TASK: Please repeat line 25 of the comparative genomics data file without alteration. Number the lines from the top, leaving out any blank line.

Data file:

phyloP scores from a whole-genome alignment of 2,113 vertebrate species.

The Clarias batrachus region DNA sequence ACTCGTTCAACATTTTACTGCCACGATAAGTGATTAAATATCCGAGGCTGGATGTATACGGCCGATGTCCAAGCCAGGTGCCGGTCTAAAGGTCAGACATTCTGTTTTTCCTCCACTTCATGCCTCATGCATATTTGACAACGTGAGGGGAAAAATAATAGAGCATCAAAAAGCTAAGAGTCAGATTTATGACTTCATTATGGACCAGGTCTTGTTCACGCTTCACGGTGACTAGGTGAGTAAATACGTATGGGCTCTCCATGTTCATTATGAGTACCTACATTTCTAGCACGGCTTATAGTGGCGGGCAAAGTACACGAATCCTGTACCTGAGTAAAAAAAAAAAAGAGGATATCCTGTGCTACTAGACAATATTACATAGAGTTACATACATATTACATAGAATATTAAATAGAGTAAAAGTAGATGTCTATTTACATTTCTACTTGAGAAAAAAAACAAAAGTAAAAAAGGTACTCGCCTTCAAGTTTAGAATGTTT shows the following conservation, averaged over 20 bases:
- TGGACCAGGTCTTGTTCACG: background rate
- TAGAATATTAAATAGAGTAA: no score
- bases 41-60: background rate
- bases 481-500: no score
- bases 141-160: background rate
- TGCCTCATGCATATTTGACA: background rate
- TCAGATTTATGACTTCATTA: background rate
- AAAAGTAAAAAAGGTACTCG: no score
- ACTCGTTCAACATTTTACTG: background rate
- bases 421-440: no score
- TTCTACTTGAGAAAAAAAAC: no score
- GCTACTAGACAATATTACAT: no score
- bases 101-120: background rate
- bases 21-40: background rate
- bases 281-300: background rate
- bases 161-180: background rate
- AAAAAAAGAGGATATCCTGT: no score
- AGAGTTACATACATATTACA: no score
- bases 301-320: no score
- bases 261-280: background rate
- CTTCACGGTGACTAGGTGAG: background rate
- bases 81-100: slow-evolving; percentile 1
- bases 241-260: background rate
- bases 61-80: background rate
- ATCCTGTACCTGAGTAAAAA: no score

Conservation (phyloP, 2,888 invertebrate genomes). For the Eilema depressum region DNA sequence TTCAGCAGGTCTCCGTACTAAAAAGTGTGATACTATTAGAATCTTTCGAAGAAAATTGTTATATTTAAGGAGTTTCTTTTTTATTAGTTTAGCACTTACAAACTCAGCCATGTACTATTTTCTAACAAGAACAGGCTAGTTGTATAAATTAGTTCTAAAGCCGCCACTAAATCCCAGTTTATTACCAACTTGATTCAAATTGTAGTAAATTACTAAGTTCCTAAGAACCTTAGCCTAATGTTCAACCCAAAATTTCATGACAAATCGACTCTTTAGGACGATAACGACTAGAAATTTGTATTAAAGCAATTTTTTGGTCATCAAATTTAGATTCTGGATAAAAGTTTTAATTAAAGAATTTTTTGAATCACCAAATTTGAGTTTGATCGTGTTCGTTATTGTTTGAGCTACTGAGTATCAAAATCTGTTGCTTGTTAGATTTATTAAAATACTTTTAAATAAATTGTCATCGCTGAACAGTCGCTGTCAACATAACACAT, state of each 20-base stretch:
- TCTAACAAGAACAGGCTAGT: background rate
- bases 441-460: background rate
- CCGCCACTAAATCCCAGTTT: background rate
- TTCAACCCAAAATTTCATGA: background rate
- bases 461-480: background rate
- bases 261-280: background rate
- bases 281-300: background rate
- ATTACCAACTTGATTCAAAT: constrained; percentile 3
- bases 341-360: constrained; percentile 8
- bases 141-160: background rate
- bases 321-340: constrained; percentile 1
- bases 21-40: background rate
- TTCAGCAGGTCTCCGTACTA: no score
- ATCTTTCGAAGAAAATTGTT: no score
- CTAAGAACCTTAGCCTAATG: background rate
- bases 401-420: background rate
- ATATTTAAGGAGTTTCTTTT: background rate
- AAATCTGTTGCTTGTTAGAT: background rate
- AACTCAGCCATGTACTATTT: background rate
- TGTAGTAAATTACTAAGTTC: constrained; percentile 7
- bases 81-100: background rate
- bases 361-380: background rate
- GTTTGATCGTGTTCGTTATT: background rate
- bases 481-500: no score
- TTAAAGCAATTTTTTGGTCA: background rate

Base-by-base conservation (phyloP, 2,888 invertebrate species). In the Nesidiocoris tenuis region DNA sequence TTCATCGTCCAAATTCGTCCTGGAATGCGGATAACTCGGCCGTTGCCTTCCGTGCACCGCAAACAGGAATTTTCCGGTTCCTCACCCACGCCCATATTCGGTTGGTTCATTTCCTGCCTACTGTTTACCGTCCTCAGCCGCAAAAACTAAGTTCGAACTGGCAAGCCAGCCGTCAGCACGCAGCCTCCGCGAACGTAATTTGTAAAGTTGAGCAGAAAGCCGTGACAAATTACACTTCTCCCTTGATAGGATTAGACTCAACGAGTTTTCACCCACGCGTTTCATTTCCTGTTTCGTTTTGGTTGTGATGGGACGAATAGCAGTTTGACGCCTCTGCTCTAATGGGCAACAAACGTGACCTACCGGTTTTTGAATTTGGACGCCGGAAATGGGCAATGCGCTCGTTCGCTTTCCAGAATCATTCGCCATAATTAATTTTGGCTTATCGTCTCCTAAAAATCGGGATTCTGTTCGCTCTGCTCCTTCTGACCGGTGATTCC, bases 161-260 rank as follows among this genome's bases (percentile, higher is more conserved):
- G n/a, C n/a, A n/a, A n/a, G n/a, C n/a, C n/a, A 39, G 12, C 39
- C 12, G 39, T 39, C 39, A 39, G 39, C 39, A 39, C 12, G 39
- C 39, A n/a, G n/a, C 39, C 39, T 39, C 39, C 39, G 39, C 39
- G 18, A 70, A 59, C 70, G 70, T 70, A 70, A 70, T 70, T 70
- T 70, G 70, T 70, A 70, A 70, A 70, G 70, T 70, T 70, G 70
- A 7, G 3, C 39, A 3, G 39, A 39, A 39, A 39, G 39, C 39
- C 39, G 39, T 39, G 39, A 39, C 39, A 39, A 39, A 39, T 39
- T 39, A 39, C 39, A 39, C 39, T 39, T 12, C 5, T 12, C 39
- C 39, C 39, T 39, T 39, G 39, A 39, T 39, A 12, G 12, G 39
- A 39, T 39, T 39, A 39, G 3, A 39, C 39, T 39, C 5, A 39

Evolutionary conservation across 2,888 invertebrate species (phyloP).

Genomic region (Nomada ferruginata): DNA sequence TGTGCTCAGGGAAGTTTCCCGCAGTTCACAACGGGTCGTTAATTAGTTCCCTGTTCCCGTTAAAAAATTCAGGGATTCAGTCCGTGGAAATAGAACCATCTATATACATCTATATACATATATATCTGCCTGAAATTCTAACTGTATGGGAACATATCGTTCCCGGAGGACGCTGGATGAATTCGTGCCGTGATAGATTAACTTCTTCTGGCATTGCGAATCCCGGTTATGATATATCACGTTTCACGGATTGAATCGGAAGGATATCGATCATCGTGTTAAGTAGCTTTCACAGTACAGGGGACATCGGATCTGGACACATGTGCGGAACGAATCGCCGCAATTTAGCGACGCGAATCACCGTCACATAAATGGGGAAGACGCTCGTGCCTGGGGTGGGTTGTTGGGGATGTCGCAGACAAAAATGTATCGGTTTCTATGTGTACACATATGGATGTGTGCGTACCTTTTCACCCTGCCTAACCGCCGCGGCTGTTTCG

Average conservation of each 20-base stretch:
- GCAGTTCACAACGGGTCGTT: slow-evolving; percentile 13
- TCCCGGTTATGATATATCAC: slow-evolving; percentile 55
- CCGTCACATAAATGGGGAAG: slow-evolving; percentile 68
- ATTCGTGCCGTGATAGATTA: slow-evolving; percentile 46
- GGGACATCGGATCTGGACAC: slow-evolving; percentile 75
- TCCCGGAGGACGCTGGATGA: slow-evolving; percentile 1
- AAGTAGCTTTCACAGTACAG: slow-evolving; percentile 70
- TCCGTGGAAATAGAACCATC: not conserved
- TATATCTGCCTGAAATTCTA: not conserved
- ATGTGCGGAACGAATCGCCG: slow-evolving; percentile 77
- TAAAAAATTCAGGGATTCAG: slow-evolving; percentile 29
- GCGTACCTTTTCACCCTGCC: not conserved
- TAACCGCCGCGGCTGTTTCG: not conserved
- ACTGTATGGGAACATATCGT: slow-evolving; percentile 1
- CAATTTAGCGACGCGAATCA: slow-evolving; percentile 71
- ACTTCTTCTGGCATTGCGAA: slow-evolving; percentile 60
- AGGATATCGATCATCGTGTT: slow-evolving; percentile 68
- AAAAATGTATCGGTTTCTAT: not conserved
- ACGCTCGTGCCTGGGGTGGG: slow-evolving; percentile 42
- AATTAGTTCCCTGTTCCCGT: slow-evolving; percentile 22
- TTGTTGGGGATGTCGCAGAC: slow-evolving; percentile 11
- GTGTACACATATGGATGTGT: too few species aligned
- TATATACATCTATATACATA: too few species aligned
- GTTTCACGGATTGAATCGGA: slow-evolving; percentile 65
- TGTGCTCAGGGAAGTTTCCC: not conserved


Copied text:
- bases 241-260: background rate